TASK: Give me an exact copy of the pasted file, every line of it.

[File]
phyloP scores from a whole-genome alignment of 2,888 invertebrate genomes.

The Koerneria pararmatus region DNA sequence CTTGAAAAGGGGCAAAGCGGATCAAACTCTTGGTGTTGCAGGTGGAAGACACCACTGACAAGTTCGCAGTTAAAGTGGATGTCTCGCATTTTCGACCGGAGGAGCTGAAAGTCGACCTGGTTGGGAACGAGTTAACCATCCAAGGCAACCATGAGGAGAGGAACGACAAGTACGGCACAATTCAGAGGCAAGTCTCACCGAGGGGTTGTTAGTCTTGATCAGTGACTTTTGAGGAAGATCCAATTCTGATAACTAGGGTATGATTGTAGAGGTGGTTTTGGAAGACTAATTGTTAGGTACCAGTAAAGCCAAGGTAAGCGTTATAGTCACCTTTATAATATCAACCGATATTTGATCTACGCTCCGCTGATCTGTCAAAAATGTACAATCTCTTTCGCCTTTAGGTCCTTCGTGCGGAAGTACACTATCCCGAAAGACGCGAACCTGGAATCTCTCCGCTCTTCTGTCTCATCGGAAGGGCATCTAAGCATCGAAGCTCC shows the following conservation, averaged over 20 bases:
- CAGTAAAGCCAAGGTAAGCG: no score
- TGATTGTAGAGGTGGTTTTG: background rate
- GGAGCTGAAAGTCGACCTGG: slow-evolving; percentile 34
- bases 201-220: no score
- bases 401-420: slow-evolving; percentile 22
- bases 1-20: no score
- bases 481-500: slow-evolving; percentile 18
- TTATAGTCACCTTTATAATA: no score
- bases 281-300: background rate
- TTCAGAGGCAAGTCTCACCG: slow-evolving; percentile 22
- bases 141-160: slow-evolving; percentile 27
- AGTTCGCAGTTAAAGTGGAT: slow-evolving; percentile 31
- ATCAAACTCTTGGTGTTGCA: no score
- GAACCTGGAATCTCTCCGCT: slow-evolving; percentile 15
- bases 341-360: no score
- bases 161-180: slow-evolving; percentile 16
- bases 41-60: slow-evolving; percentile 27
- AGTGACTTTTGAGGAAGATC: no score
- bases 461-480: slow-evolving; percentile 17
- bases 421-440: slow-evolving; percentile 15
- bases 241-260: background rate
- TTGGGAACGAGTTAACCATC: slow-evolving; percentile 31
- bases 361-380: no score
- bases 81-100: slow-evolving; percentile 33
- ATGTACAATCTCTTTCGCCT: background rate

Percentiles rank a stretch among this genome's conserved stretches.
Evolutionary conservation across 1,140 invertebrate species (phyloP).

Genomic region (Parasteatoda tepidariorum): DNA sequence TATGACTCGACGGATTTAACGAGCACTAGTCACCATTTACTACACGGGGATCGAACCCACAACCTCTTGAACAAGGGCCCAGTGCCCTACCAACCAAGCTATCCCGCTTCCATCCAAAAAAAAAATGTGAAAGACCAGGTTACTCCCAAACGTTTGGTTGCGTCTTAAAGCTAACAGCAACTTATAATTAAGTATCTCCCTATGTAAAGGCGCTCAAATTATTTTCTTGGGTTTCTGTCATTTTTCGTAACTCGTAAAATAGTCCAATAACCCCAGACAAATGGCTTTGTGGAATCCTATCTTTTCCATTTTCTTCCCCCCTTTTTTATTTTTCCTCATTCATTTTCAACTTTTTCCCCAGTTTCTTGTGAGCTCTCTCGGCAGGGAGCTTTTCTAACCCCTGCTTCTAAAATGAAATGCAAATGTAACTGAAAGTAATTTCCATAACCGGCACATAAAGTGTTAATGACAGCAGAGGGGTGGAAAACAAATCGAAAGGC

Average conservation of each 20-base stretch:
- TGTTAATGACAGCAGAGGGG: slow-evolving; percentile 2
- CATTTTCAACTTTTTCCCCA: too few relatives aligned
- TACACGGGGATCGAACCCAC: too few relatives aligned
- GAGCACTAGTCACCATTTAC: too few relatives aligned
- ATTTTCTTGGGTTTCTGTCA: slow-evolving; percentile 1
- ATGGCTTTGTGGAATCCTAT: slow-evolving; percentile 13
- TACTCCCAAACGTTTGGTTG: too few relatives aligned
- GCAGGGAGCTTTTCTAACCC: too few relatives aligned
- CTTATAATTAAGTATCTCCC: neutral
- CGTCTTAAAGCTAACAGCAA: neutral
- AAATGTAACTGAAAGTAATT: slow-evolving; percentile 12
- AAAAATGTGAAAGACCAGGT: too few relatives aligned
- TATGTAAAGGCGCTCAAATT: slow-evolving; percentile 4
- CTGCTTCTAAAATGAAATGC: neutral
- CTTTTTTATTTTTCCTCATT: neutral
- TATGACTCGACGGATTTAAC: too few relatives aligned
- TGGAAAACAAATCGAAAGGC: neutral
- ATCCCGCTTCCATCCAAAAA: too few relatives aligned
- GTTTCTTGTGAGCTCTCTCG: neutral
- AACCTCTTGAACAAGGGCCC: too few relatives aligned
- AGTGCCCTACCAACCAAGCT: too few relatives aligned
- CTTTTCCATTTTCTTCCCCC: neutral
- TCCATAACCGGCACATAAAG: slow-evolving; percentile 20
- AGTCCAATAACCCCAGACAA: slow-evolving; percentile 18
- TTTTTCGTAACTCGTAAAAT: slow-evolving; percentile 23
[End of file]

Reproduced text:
phyloP scores from a whole-genome alignment of 2,888 invertebrate genomes.

The Koerneria pararmatus region DNA sequence CTTGAAAAGGGGCAAAGCGGATCAAACTCTTGGTGTTGCAGGTGGAAGACACCACTGACAAGTTCGCAGTTAAAGTGGATGTCTCGCATTTTCGACCGGAGGAGCTGAAAGTCGACCTGGTTGGGAACGAGTTAACCATCCAAGGCAACCATGAGGAGAGGAACGACAAGTACGGCACAATTCAGAGGCAAGTCTCACCGAGGGGTTGTTAGTCTTGATCAGTGACTTTTGAGGAAGATCCAATTCTGATAACTAGGGTATGATTGTAGAGGTGGTTTTGGAAGACTAATTGTTAGGTACCAGTAAAGCCAAGGTAAGCGTTATAGTCACCTTTATAATATCAACCGATATTTGATCTACGCTCCGCTGATCTGTCAAAAATGTACAATCTCTTTCGCCTTTAGGTCCTTCGTGCGGAAGTACACTATCCCGAAAGACGCGAACCTGGAATCTCTCCGCTCTTCTGTCTCATCGGAAGGGCATCTAAGCATCGAAGCTCC shows the following conservation, averaged over 20 bases:
- CAGTAAAGCCAAGGTAAGCG: no score
- TGATTGTAGAGGTGGTTTTG: background rate
- GGAGCTGAAAGTCGACCTGG: slow-evolving; percentile 34
- bases 201-220: no score
- bases 401-420: slow-evolving; percentile 22
- bases 1-20: no score
- bases 481-500: slow-evolving; percentile 18
- TTATAGTCACCTTTATAATA: no score
- bases 281-300: background rate
- TTCAGAGGCAAGTCTCACCG: slow-evolving; percentile 22
- bases 141-160: slow-evolving; percentile 27
- AGTTCGCAGTTAAAGTGGAT: slow-evolving; percentile 31
- ATCAAACTCTTGGTGTTGCA: no score
- GAACCTGGAATCTCTCCGCT: slow-evolving; percentile 15
- bases 341-360: no score
- bases 161-180: slow-evolving; percentile 16
- bases 41-60: slow-evolving; percentile 27
- AGTGACTTTTGAGGAAGATC: no score
- bases 461-480: slow-evolving; percentile 17
- bases 421-440: slow-evolving; percentile 15
- bases 241-260: background rate
- TTGGGAACGAGTTAACCATC: slow-evolving; percentile 31
- bases 361-380: no score
- bases 81-100: slow-evolving; percentile 33
- ATGTACAATCTCTTTCGCCT: background rate

Percentiles rank a stretch among this genome's conserved stretches.
Evolutionary conservation across 1,140 invertebrate species (phyloP).

Genomic region (Parasteatoda tepidariorum): DNA sequence TATGACTCGACGGATTTAACGAGCACTAGTCACCATTTACTACACGGGGATCGAACCCACAACCTCTTGAACAAGGGCCCAGTGCCCTACCAACCAAGCTATCCCGCTTCCATCCAAAAAAAAAATGTGAAAGACCAGGTTACTCCCAAACGTTTGGTTGCGTCTTAAAGCTAACAGCAACTTATAATTAAGTATCTCCCTATGTAAAGGCGCTCAAATTATTTTCTTGGGTTTCTGTCATTTTTCGTAACTCGTAAAATAGTCCAATAACCCCAGACAAATGGCTTTGTGGAATCCTATCTTTTCCATTTTCTTCCCCCCTTTTTTATTTTTCCTCATTCATTTTCAACTTTTTCCCCAGTTTCTTGTGAGCTCTCTCGGCAGGGAGCTTTTCTAACCCCTGCTTCTAAAATGAAATGCAAATGTAACTGAAAGTAATTTCCATAACCGGCACATAAAGTGTTAATGACAGCAGAGGGGTGGAAAACAAATCGAAAGGC

Average conservation of each 20-base stretch:
- TGTTAATGACAGCAGAGGGG: slow-evolving; percentile 2
- CATTTTCAACTTTTTCCCCA: too few relatives aligned
- TACACGGGGATCGAACCCAC: too few relatives aligned
- GAGCACTAGTCACCATTTAC: too few relatives aligned
- ATTTTCTTGGGTTTCTGTCA: slow-evolving; percentile 1
- ATGGCTTTGTGGAATCCTAT: slow-evolving; percentile 13
- TACTCCCAAACGTTTGGTTG: too few relatives aligned
- GCAGGGAGCTTTTCTAACCC: too few relatives aligned
- CTTATAATTAAGTATCTCCC: neutral
- CGTCTTAAAGCTAACAGCAA: neutral
- AAATGTAACTGAAAGTAATT: slow-evolving; percentile 12
- AAAAATGTGAAAGACCAGGT: too few relatives aligned
- TATGTAAAGGCGCTCAAATT: slow-evolving; percentile 4
- CTGCTTCTAAAATGAAATGC: neutral
- CTTTTTTATTTTTCCTCATT: neutral
- TATGACTCGACGGATTTAAC: too few relatives aligned
- TGGAAAACAAATCGAAAGGC: neutral
- ATCCCGCTTCCATCCAAAAA: too few relatives aligned
- GTTTCTTGTGAGCTCTCTCG: neutral
- AACCTCTTGAACAAGGGCCC: too few relatives aligned
- AGTGCCCTACCAACCAAGCT: too few relatives aligned
- CTTTTCCATTTTCTTCCCCC: neutral
- TCCATAACCGGCACATAAAG: slow-evolving; percentile 20
- AGTCCAATAACCCCAGACAA: slow-evolving; percentile 18
- TTTTTCGTAACTCGTAAAAT: slow-evolving; percentile 23